6. Cliff says:

    …and so, there’s an interesting article on menopause in this month’s Atlantic.

  7. Castor says:

    Sorry buddy, you are misreading this article. This is just evolution at work, nothing to do with energy or any of the things you’ve mentioned. I suggest you read the actual study instead of relying in second hand interpretation of a science reporter

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Books about Natural Dog Training by Kevin Behan

In Your Dog Is Your Mirror, dog trainer Kevin Behan proposes a radical new model for understanding canine behavior: a dog’s behavior and emotion, indeed its very cognition, are driven by our emotion. The dog doesn’t respond to what the owner thinks, says, or does; it responds to what the owner feels. And in this way, dogs can actually put people back in touch with their own emotions. Behan demonstrates that dogs and humans are connected more profoundly than has ever been imagined — by heart — and that this approach to dog cognition can help us understand many of dogs’ most inscrutable behaviors. This groundbreaking, provocative book opens the door to a whole new understanding between species, and perhaps a whole new understanding of ourselves.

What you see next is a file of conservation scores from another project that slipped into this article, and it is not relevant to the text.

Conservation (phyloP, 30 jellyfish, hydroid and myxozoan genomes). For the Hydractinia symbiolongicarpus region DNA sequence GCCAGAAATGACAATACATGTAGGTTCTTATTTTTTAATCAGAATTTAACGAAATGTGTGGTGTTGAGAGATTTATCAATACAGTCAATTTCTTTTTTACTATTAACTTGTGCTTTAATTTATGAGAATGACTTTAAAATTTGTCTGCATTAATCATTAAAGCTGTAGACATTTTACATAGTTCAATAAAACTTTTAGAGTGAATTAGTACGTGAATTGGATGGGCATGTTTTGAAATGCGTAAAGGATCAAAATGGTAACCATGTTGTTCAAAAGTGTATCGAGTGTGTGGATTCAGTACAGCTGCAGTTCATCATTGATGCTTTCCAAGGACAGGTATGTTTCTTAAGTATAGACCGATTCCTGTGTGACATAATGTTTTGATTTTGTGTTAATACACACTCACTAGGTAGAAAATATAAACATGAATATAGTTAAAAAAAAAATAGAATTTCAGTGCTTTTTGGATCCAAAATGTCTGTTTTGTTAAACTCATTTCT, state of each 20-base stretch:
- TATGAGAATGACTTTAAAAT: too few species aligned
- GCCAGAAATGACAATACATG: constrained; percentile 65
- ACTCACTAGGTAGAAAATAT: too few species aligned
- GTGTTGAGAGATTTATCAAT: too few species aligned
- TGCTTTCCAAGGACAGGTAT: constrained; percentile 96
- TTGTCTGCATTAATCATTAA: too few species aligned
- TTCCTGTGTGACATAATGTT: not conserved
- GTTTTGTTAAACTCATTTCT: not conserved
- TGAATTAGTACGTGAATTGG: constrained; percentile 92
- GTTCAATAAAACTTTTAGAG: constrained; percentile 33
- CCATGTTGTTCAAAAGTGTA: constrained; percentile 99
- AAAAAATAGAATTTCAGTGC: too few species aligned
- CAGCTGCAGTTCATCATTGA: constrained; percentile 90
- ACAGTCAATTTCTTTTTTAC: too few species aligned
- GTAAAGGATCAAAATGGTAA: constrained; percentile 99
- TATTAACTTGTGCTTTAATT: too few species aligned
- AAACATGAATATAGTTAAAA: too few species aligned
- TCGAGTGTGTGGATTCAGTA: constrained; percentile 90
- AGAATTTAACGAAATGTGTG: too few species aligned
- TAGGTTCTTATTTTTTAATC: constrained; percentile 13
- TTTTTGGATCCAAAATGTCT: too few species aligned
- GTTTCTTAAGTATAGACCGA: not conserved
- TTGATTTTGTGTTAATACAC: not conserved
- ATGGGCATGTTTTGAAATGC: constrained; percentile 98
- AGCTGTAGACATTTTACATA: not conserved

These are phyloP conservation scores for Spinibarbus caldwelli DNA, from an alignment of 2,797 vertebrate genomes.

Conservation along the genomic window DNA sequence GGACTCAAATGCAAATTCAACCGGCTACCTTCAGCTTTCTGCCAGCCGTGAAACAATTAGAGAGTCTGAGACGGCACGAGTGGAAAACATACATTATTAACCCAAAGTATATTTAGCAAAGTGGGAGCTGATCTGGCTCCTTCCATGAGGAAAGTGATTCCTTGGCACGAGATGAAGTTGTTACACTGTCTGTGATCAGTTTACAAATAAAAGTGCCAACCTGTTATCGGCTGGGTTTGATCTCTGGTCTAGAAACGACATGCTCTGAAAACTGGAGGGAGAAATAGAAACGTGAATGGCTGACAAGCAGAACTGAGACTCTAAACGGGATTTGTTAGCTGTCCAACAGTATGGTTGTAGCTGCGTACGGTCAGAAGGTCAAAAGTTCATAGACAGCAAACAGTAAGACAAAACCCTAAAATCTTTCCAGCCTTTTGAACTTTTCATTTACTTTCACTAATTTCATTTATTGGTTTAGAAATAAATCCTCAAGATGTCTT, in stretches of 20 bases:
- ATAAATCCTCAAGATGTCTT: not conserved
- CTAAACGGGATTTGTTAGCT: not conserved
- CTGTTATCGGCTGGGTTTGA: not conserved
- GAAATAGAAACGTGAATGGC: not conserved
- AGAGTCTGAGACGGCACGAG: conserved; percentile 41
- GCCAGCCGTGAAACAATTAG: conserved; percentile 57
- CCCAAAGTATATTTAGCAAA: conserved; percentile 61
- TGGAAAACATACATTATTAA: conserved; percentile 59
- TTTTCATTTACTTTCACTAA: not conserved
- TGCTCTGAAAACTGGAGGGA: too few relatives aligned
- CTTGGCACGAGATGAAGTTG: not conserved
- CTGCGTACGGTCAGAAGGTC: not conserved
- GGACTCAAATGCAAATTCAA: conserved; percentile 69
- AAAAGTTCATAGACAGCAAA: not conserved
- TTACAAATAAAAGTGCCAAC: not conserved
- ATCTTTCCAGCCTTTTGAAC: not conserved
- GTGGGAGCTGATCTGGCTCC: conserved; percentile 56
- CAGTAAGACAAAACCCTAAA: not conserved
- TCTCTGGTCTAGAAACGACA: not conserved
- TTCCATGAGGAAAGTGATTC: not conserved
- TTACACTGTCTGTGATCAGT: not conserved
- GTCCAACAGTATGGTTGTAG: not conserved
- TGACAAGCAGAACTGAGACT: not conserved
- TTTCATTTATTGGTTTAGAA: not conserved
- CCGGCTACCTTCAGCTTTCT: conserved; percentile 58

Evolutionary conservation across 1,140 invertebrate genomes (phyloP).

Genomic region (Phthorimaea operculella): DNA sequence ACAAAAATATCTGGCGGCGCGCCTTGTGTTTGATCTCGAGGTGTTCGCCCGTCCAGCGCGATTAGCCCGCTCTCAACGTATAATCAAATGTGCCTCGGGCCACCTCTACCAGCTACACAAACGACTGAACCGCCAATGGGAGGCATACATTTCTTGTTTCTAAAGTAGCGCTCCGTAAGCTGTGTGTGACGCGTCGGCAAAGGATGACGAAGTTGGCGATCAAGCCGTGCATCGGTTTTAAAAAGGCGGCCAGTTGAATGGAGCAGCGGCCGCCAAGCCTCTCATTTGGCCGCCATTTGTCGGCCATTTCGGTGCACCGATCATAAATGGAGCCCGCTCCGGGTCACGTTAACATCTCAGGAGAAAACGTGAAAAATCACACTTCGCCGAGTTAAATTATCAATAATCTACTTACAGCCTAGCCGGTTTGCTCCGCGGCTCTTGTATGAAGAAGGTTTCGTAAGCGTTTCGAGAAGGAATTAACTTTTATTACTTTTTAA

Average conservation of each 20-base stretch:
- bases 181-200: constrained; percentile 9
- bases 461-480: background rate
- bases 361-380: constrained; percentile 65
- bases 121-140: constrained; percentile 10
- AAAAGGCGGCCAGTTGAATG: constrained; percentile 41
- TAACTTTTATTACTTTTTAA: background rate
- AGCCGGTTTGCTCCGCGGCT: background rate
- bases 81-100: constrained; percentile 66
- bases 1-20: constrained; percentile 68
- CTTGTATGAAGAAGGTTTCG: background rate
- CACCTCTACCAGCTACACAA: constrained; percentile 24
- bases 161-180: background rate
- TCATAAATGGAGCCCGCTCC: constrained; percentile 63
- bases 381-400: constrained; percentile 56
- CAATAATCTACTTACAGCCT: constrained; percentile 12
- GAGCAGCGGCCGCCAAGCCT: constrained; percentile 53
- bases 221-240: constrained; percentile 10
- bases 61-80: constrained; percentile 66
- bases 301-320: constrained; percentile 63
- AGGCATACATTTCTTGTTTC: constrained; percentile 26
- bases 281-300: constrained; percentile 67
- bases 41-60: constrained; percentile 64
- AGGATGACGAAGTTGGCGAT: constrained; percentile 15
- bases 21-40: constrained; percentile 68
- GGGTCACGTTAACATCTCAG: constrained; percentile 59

Natural Dog Training is about how dogs see the world and what this means in regards to training. The first part of this book presents a new theory for the social behavior of canines, featuring the drive to hunt, not the pack instincts, as seminal to canine behavior. The second part reinterprets how dogs actually learn. The third section presents exercises and handling techniques to put this theory into practice with a puppy. The final section sets forth a training program with a special emphasis on coming when called.